Choice Modeling

Utility Maximization vs. Regret Minimization

Mar 24, 2022

Choice Modeling: Utility Maximization vs. Regret Minimization
A deeper look into the major approaches to choice modeling and how consumers make choices.

STEVE COHENChoice modeling is one of the most insightful ways to uncover insights about consumer preferences for products, services, and experiences. There are various models out there, but not all of them work the same way — the diagram below outlines the four major approaches:

Choice Modeling How many items are chosen? How many units of each are chosen? Multinominal Logit Menu Model Quantity Discount Multiple Discrete Choice & Volume

The first cell in the upper left is the choice of One unit of one product/brand: This is your typical Choice-Based Conjoint Analysis (CBCA). CBCA has been a powerful tool for researchers, but there are other statistical models that can be more effective in certain situations.

Utility Maximization

The Multinomial Logit (MNL) method assumes that consumers are utility maximizers (i.e., they’re always looking to get the most enjoyment from their purchase).

The way the math of MNL works is: one choice at a time, the weight that the consumer places on each attribute is summed up and then the weight times price is subtracted. Then, MNL calculates the share of each item in the choice set. This means that each choice alternative is evaluated independently of the others as a share of total utility.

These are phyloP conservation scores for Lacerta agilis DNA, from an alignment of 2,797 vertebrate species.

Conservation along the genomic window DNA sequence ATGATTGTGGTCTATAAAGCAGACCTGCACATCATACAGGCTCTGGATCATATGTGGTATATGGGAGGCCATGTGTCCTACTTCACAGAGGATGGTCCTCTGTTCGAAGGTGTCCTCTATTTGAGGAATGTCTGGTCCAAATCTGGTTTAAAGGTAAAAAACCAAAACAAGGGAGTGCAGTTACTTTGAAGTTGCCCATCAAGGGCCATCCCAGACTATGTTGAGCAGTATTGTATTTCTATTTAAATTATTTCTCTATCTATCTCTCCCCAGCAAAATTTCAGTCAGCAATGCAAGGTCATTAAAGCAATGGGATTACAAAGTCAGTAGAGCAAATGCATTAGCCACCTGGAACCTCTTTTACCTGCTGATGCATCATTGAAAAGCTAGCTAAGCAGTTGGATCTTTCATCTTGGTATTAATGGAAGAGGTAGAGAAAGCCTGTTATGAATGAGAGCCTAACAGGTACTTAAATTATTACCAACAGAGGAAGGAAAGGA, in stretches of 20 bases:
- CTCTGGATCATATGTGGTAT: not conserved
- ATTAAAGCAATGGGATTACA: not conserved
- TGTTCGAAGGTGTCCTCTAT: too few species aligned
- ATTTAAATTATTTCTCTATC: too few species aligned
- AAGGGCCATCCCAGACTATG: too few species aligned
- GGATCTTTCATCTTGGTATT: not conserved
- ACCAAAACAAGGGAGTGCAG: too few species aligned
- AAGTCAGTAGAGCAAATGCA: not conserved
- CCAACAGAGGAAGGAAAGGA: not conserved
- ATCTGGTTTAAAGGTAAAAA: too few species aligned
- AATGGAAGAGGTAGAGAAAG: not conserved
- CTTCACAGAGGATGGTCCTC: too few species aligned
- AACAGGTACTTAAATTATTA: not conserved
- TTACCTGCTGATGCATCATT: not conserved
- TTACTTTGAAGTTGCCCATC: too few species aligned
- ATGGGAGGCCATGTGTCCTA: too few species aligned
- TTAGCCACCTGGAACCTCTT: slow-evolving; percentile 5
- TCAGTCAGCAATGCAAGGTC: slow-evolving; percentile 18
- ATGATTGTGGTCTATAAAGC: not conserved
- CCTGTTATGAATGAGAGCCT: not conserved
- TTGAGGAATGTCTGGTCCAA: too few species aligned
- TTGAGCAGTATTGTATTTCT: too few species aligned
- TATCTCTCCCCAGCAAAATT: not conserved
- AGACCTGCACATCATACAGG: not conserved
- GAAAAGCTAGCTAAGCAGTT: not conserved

Regret Minimization

We often see consumers make decisions that minimize their regret at the possibility of having made a poor choice from all the alternatives that are available. In marketing analytics, this is called “regret minimization.”

The math of the regret model is more congruent with Behavioral Economics, where the context of the decision is the attractiveness of the current choice versus other available choices.

Utility Maximization vs. Regret Minimization

These two approaches deliver very different share predictions and implications for action. The utility maximization embedded in MNL only looks at one choice alternative at a time, while regret minimization looks at all choices and how they compare to one another.

Learn More

It can be difficult to decide which model best fits your choice data, but in4mation insights makes it easy. To learn more about the various choice modeling approaches and how they can obtain better results for decision-makers, please contact me today – Schedule a call or Send an email.


About Steve Cohen 

Steve Cohen is an award-winning entrepreneur, specializing in design of research, analysis of marketing data, and using marketing science tools to solve business problems. In 1984, Steve was the first commercial researcher to do choice-based conjoint and subsequently, he authored the first conference presentation and paper on MaxDiff. He is a co-author of the first academic paper on Latent Class Choice-based Conjoint and Menu-based Conjoint. Steve was won numerous awards for his research including: AMA “Parlin” Award, INFORMS Society for Marketing Science “Buck Weaver” Award, NextGen Marketing Research Disruptive Innovator Award, NY Marketing Research Council’s Hall of Fame, ESOMAR Goodyear Award for the Best International Research Paper, AMA Hardin Award for the Best Paper in Marketing Research Magazine, and Best Presentation at Sawtooth Software Conference. Read More